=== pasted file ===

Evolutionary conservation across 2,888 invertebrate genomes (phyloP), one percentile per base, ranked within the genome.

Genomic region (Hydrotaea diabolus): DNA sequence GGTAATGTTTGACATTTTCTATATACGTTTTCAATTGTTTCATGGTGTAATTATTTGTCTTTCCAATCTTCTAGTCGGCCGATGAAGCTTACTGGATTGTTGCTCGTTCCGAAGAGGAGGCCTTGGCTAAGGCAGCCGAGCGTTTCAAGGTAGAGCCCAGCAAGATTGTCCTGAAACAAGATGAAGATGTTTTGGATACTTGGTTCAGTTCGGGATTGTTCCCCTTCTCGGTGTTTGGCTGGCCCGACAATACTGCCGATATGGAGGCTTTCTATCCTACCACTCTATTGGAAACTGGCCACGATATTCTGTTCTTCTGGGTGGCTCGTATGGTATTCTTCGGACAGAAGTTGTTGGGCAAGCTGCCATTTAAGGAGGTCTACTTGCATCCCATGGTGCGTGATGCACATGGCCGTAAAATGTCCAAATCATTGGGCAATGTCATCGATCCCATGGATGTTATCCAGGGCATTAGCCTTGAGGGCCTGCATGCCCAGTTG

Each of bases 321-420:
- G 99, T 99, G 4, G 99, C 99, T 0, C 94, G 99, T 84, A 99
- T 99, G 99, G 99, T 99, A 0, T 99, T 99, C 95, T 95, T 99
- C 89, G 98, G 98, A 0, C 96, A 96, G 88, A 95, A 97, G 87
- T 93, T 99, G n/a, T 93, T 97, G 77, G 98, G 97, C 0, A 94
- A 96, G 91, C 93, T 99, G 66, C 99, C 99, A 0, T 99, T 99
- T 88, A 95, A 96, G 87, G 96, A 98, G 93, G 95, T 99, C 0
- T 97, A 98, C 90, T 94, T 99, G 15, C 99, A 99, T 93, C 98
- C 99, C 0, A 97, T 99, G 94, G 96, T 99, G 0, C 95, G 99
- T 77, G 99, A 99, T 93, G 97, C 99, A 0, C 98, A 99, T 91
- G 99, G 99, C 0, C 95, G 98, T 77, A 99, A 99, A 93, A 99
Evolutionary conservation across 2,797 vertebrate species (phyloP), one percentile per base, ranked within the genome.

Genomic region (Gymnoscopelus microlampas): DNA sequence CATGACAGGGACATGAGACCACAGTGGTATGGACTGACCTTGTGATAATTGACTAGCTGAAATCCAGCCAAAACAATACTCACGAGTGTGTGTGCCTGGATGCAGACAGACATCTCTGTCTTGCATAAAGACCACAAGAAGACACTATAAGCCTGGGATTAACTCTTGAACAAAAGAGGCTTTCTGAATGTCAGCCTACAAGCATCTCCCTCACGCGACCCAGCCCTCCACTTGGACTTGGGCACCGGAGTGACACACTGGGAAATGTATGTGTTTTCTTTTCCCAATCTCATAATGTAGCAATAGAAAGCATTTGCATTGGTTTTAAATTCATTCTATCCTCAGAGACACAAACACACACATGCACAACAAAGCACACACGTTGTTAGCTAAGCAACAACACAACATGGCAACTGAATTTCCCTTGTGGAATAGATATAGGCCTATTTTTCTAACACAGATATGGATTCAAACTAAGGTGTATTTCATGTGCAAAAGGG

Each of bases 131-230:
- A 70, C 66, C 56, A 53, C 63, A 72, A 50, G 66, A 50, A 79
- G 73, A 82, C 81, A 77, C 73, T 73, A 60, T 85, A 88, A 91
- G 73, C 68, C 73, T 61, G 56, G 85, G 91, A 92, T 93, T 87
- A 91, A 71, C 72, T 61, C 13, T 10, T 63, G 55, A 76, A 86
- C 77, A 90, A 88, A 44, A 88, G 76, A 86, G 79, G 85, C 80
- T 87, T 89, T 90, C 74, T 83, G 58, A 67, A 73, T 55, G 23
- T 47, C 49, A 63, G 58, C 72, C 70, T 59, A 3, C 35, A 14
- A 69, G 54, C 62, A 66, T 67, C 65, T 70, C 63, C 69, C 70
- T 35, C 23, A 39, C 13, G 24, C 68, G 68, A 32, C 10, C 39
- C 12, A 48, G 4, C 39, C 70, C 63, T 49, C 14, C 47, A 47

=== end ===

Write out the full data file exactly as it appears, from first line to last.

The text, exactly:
Evolutionary conservation across 2,888 invertebrate genomes (phyloP), one percentile per base, ranked within the genome.

Genomic region (Hydrotaea diabolus): DNA sequence GGTAATGTTTGACATTTTCTATATACGTTTTCAATTGTTTCATGGTGTAATTATTTGTCTTTCCAATCTTCTAGTCGGCCGATGAAGCTTACTGGATTGTTGCTCGTTCCGAAGAGGAGGCCTTGGCTAAGGCAGCCGAGCGTTTCAAGGTAGAGCCCAGCAAGATTGTCCTGAAACAAGATGAAGATGTTTTGGATACTTGGTTCAGTTCGGGATTGTTCCCCTTCTCGGTGTTTGGCTGGCCCGACAATACTGCCGATATGGAGGCTTTCTATCCTACCACTCTATTGGAAACTGGCCACGATATTCTGTTCTTCTGGGTGGCTCGTATGGTATTCTTCGGACAGAAGTTGTTGGGCAAGCTGCCATTTAAGGAGGTCTACTTGCATCCCATGGTGCGTGATGCACATGGCCGTAAAATGTCCAAATCATTGGGCAATGTCATCGATCCCATGGATGTTATCCAGGGCATTAGCCTTGAGGGCCTGCATGCCCAGTTG

Each of bases 321-420:
- G 99, T 99, G 4, G 99, C 99, T 0, C 94, G 99, T 84, A 99
- T 99, G 99, G 99, T 99, A 0, T 99, T 99, C 95, T 95, T 99
- C 89, G 98, G 98, A 0, C 96, A 96, G 88, A 95, A 97, G 87
- T 93, T 99, G n/a, T 93, T 97, G 77, G 98, G 97, C 0, A 94
- A 96, G 91, C 93, T 99, G 66, C 99, C 99, A 0, T 99, T 99
- T 88, A 95, A 96, G 87, G 96, A 98, G 93, G 95, T 99, C 0
- T 97, A 98, C 90, T 94, T 99, G 15, C 99, A 99, T 93, C 98
- C 99, C 0, A 97, T 99, G 94, G 96, T 99, G 0, C 95, G 99
- T 77, G 99, A 99, T 93, G 97, C 99, A 0, C 98, A 99, T 91
- G 99, G 99, C 0, C 95, G 98, T 77, A 99, A 99, A 93, A 99
Evolutionary conservation across 2,797 vertebrate species (phyloP), one percentile per base, ranked within the genome.

Genomic region (Gymnoscopelus microlampas): DNA sequence CATGACAGGGACATGAGACCACAGTGGTATGGACTGACCTTGTGATAATTGACTAGCTGAAATCCAGCCAAAACAATACTCACGAGTGTGTGTGCCTGGATGCAGACAGACATCTCTGTCTTGCATAAAGACCACAAGAAGACACTATAAGCCTGGGATTAACTCTTGAACAAAAGAGGCTTTCTGAATGTCAGCCTACAAGCATCTCCCTCACGCGACCCAGCCCTCCACTTGGACTTGGGCACCGGAGTGACACACTGGGAAATGTATGTGTTTTCTTTTCCCAATCTCATAATGTAGCAATAGAAAGCATTTGCATTGGTTTTAAATTCATTCTATCCTCAGAGACACAAACACACACATGCACAACAAAGCACACACGTTGTTAGCTAAGCAACAACACAACATGGCAACTGAATTTCCCTTGTGGAATAGATATAGGCCTATTTTTCTAACACAGATATGGATTCAAACTAAGGTGTATTTCATGTGCAAAAGGG

Each of bases 131-230:
- A 70, C 66, C 56, A 53, C 63, A 72, A 50, G 66, A 50, A 79
- G 73, A 82, C 81, A 77, C 73, T 73, A 60, T 85, A 88, A 91
- G 73, C 68, C 73, T 61, G 56, G 85, G 91, A 92, T 93, T 87
- A 91, A 71, C 72, T 61, C 13, T 10, T 63, G 55, A 76, A 86
- C 77, A 90, A 88, A 44, A 88, G 76, A 86, G 79, G 85, C 80
- T 87, T 89, T 90, C 74, T 83, G 58, A 67, A 73, T 55, G 23
- T 47, C 49, A 63, G 58, C 72, C 70, T 59, A 3, C 35, A 14
- A 69, G 54, C 62, A 66, T 67, C 65, T 70, C 63, C 69, C 70
- T 35, C 23, A 39, C 13, G 24, C 68, G 68, A 32, C 10, C 39
- C 12, A 48, G 4, C 39, C 70, C 63, T 49, C 14, C 47, A 47